Alfred Marks

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Alfred Marks
Actor Alfred Marks.jpg
Alfred Edward Touchinsky [1]

(1921-01-28)28 January 1921
Holborn, London, England
Died1 July 1996(1996-07-01) (aged 75)
OccupationBritish actor and comedian
Spouse(s)Paddie O'Neil (1952 until his death); 2 children

Alfred Edward Marks OBE (born Alfred Edward Touchinsky; 28 January 1921 – 1 July 1996) was a British actor and comedian.


Marks was born as Alfred Edward Touchinsky in Holborn, London, to Polish Jewish parents.[2] He left Bell Lane School at 14 and started in entertainment at the Windmill Theatre. He then served in the RAF as a Flight Sergeant in the Middle East where he arranged concerts for servicemen. He also worked as an auctioneer and engineer.[3]

He started in variety at the Kilburn Empire in 1946, and his stage appearances included The Sunshine Boys and Fiddler on the Roof. He also did comedy work with Peter Sellers and Harry Secombe which later led to the formation (along with writer Spike Milligan) of The Goon Show, though Marks did not become a member.[4]

His films included The Frightened City, Scream and Scream Again and Our Miss Fred.[5] His television show, Alfred Marks Time, ran for 6 years on ITV. He compered Sunday Night at the London Palladium and in 1966 he appeared as a narrator in five episodes of the BBC children's television show Jackanory. Marks also appeared in numerous other television programmes including The Good Old Days, The Sweeney, Blankety Blank, The Marti Caine Show, The Two Ronnies, The Generation Game, Lovejoy, Minder, Parkinson, The All New Alexei Sayle Show, The Persuaders! amongst others.[6]

In 1965 he appeared in Bill Naughton's Spring & Port Wine at the Mermaid Theatre, London, playing Rafe,[7] and in 1967, he toured Australia for J.C. Williamson Theatres in that play [2] In 1968, he played the lead in The Young Visiters, a musical version of the turn of the 20th century Daisy Ashford novel (written when she was nine and published as submitted by her with the spelling errors) at the Piccadilly Theatre in London.[8] When he was the subject of This Is Your Life in December 1971, he was surprised by Eamonn Andrews at London's Garrick Theatre.[9] Marks was a fine bass-baritone and appeared regularly on the BBC TV series 'The Good Old Days'. One of his most memorable renditions was of Kipling's 'The Road to Mandalay', in the version made famous by Peter Dawson. He appeared as "Wilfred Shadbolt" in a video production of the Gilbert and Sullivan opera The Yeomen of the Guard in 1982.[10]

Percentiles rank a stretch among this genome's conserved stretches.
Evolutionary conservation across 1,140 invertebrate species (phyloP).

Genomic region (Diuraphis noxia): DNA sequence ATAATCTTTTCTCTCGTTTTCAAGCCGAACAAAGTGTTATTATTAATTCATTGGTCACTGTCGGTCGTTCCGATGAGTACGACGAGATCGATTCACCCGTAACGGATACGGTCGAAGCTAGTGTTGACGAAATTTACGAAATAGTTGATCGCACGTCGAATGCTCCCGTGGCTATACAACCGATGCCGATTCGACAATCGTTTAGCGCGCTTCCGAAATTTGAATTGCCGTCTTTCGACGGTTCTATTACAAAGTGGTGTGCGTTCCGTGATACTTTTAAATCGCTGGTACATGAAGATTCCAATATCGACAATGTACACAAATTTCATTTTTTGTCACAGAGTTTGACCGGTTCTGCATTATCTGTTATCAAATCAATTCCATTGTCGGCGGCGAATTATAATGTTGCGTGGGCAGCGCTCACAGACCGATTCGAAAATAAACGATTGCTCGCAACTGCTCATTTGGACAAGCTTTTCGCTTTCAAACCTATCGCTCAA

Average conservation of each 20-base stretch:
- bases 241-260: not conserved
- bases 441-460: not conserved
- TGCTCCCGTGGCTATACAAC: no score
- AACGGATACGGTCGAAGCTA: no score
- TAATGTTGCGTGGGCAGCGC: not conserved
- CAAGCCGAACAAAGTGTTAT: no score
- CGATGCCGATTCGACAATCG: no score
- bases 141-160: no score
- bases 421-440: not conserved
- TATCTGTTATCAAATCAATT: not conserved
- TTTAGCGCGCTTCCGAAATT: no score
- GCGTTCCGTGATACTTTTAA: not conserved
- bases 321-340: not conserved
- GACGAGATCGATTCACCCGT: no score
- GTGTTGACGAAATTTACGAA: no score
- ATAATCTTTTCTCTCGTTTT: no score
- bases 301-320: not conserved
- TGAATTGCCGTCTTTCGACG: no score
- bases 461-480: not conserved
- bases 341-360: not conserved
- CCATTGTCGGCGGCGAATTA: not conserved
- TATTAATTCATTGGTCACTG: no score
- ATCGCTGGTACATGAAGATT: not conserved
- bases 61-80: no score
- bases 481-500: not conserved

While on tour in Australia, Marks was appointed the second King of Moomba (1968) by the Melbourne Moomba festival committee. When asked what his qualifications were, he quipped (in full Cockney):

When I was eleven there were rival gangs around a fruit market in the East End. And desperately, I always wanted to be a member of the bigger rival gang. One day when I was in my best Easter suit, someone from one of the other gangs said to me 'would you like to be King of the Golden Apples?' 'All right, just sit there on this box and call out Apples, Apples, give me the Golden Apples.' Which innocently I did and they cobbled me with every rotten apple in the market.[11]

Personal life[edit]

Marks married actress Paddie O'Neil in 1952. They remained together until his death. The couple had two children, Gareth (also an actor), and Danielle.[6]

Selected filmography[edit]


  1. ^ Brian McFarlane (ed.) The Encyclopedia of British Film, Methuen/BFI, 2003, p. 433
  2. ^ a b Obituary. The Times
  3. ^ "Obituary : Alfred Marks". 2 July 1996.
  4. ^ N. Farnes (ed.) (1997) The Goons: The Story. London: Virgin Publishing.
  5. ^ "Alfred Marks".
  6. ^ a b Alfred Marks on IMDb
  7. ^ Naughton, Bill (1967). Sprng and Port Wine. London: Samuel French. ISBN 0 573 01550 3.
  8. ^
  9. ^ "Alfred Marks".
  10. ^ Bradley, Ian (3 May 2016). The Complete Annotated Gilbert & Sullivan: 20th Anniversary Edition. Oxford University Press. ISBN 9780199392438 – via Google Books.
  11. ^ Craig Bellamy, Gordon Chisholm & Hilary Ericksen (2006) Moomba – A festival for the people Archived 28 October 2009 at the Wayback Machine

External links[edit]